Ronald Koeman has his say on Roy Keane's verbal attack
IT’S safe to assume Ronald Koeman and Roy Keane hold very different views on the art of leadership, but both seem to find common ground in Seamus Coleman’s version of captaincy
The poisonous/comical attack on Koeman served up by Keane over the fitness record of James McCarthy appeared more than a little trivial as Donald Trump stormed into the White House.
It may be that Keane appreciates the brash rudeness served up by America’s new Commander-In-Chief, as he has been following an equally distasteful line of public rhetoric for two decades now.
Yet Koeman is cut from very different and more refined cloth and he confirmed as much when he sat down with the Sunday World for an exclusive interview.
A legendary sportsman who arguably enjoyed an even greater career than that of Keane, Koeman did it all with a placid calmness that remains in place to this day.
So when we ask him to evaluate Coleman’s promotion to the role of Ireland captain in recent months, he suggested the quiet leader is more effective than the outspoken firebrand.
“Seamus can be a leader and in many ways, his personality is just what you need in a captain,” began Koeman, speaking at an event to promote the Kick It With Help anti-smoking campaign.
“To be quiet off the pitch and loud on, with your leadership, it’s the perfect combination. You don’t want a leader who makes too much noise as this is not always good for the team.
“Maybe I was like this in my career and now we see something similar with Seamus.
“I know how amazing I felt to be captain of my national team and Seamus should be very proud that he has been given he honour to lead Ireland.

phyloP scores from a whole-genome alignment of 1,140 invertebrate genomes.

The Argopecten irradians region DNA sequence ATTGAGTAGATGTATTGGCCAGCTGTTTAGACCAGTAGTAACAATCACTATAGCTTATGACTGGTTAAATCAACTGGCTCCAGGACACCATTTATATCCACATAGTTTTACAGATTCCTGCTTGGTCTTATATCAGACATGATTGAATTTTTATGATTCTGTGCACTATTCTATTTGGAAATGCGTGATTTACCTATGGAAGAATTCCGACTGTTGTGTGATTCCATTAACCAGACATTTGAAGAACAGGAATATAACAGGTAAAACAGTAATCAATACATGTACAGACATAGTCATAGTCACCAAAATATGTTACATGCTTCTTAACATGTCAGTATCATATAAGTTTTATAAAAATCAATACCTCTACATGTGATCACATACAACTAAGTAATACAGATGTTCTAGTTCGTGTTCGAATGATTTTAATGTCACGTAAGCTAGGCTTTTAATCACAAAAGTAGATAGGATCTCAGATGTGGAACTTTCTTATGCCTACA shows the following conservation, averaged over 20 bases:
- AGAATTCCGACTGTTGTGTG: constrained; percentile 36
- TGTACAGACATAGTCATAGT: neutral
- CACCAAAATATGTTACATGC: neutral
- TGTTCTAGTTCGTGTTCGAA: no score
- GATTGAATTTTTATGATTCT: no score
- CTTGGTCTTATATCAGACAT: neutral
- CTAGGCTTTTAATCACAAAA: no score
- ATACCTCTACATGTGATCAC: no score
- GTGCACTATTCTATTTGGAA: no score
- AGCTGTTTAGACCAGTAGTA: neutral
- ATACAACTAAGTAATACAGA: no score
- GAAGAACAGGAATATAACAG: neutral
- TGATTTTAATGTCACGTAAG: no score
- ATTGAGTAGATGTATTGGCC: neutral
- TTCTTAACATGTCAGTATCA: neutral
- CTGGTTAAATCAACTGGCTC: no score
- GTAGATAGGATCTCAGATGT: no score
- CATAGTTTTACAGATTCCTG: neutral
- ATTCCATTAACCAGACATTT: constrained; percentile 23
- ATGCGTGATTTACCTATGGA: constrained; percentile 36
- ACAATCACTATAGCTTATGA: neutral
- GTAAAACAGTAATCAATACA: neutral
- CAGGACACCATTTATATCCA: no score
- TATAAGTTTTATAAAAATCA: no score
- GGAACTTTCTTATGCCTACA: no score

“First of all, Seamus is a great player and what I like most about him is that he is always willing to learn. Some players do not want to listen so much, but Seamus is not like this.
“He could become the best full-back in the Premier League, but there is a lot of competition for that title.
“Full-back is such an important position in the game now because often, the most space in a Premier League game is in the wide positions and Seamus can give us so much when he goes forward.”
Amid this cordial chat, it seems a little unnecessary to bring up the Keano-sized green elephant in the room, but Koeman was eager to discuss the ongoing spat between the Ireland management team and Everton over McCarthy.
Koeman’s suggestion that Ireland were reckless by playing McCarthy in World Cup qualifiers against Georgia and Moldova last month, shortly after his return from injury, sparked a feisty response from Ireland boss Martin O’Neill.
Predictably, Keane spewed up a Trump-style verbal attack when he was asked about Koeman’s comments and, just a couple of hours after those barbs were delivered, I was sitting before the man who was on the receiving end of those comments.
“I am a big fan of James McCarthy and believe in his qualities, but the problem for me at the moment is he is not fit to play,” said Koeman.
“Last time he went with Ireland, he was not fully fit and he still played two matches in the space of a few days.
“That leads to a problem. Then he comes back to Everton and we can see what happens.
“He was overloaded and still the player cannot train now, which is a problem for Everton and Ireland. Hopefully he can be back soon.”
When I offered up a slice of Keane’s latest attack on Koeman, and what he perceived to be Everton’s second-rate medical staff, it was clear that he had said more than enough on this toxic subject.
“Ah, these comments are not my problem, let’s move on,” he said, bringing a close to the feud. And so we did.
Ronald Koeman is backing the Kick It With Help campaign to highlight the importance of expert help in quitting smoking. Check out the website at: www.quitwithhelp.ie.